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Ice Age mummies frozen in Arctic ice and permafrost

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“In June 2022, a gold miner in the Canadian Yukon made a remarkable discovery. While working on the traditional lands of the Tr’ondëk Hwëch’in First Nation, he uncovered the exceptionally well-preserved, frozen remains of a woolly mammoth calf that died 30,000 years ago. And this find isn’t the only of its kind…”

What have scientists and explorers found buried in the Arctic permafrost? And what do these discoveries indicate about carbon storage and climate change? Who is immediately affected by permafrost thaw? What are drunken forests? And what can we do to solve the problem?

frozen woolly mammoth
Learn more about the far-reaching effects of permafrost melt, caused by the burning of fossil fuels and the resulting feedback loops it creates, in Ice Age Mummies Frozen in Time, a TED-Ed lesson by Brendan Rogers and Jessica Howard, directed by Denys Spolitak.

cave bear
Plus, more about permafrost from

“Located anywhere between a few centimeters to 4,900ft below the Earth’s surface, permafrost is soil composed of sand, gravel, organic matter, and ice that has been frozen for at least two consecutive years. Some has been frozen for centuries or even millennia, and it’s this ancient permafrost in the Arctic that holds the greatest significance for climate change…

“Scientists estimate that Arctic permafrost contains 1.4 trillion tonnes of carbon, an amount more than double what is currently in the Earth’s atmosphere. That carbon sink is stable as long as it stays frozen, but when it thaws, soil microbes break down the organic matter in permafrost and release carbon dioxide and methane into the atmosphere, increasing the rate of climate change.”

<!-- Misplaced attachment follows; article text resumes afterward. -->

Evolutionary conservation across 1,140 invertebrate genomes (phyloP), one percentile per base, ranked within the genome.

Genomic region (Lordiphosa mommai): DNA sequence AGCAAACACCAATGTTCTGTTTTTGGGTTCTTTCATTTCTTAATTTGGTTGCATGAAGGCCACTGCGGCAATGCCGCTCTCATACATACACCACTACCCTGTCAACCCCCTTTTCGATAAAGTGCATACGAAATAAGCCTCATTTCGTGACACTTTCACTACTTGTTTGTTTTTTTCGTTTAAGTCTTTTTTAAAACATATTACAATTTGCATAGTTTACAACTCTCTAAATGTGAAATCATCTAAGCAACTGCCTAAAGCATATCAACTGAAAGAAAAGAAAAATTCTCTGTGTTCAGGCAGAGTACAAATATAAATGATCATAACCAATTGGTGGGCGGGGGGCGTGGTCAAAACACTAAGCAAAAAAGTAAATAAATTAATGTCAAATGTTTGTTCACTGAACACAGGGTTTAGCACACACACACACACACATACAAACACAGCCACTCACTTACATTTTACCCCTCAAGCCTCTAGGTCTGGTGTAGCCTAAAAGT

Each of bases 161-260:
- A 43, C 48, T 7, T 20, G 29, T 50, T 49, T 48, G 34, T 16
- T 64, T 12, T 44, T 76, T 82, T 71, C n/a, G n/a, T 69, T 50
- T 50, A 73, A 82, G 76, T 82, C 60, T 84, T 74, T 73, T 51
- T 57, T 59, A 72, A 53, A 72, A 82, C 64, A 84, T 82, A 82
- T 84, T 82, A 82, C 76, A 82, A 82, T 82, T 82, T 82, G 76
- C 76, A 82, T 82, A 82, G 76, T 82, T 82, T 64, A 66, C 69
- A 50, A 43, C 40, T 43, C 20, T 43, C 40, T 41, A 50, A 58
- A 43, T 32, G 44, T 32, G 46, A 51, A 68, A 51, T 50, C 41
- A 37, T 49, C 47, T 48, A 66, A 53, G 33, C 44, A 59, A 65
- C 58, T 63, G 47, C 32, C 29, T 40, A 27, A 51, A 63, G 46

feedback loop

“In many places, forests, plants, and peat act as protective insulation for Arctic permafrost. This insulation helps keep carbon-storing organic matter, like plants and animals, as well as bacteria and archaea, frozen in the permafrost. However, climate change is already causing the Arctic to warm three to four times faster than the rest of the planet.”

damage to critical infrastructure, including homes, businesses, and utilities
Related reading from Woodwell Climate Research Center: Permafrost Pathways: A critical window of opportunity.

Plus, learn more about how we can slow our changing climate with these resourceful carbon storage, clean energy, and natural climate solutions videos on TKSST.

And watch these related videos, too:
• The Hidden Perils of Permafrost
• A 1,300-year-old wooden ski found in Norwegian ice
• Woolly mammoth remains discovered in a Michigan field
What Are Tundras?
Why are peatlands so important?

Bonus: How to Save Our Frozen Worlds: Clean Energy.

Also: Imagine a world without fossil fuels.

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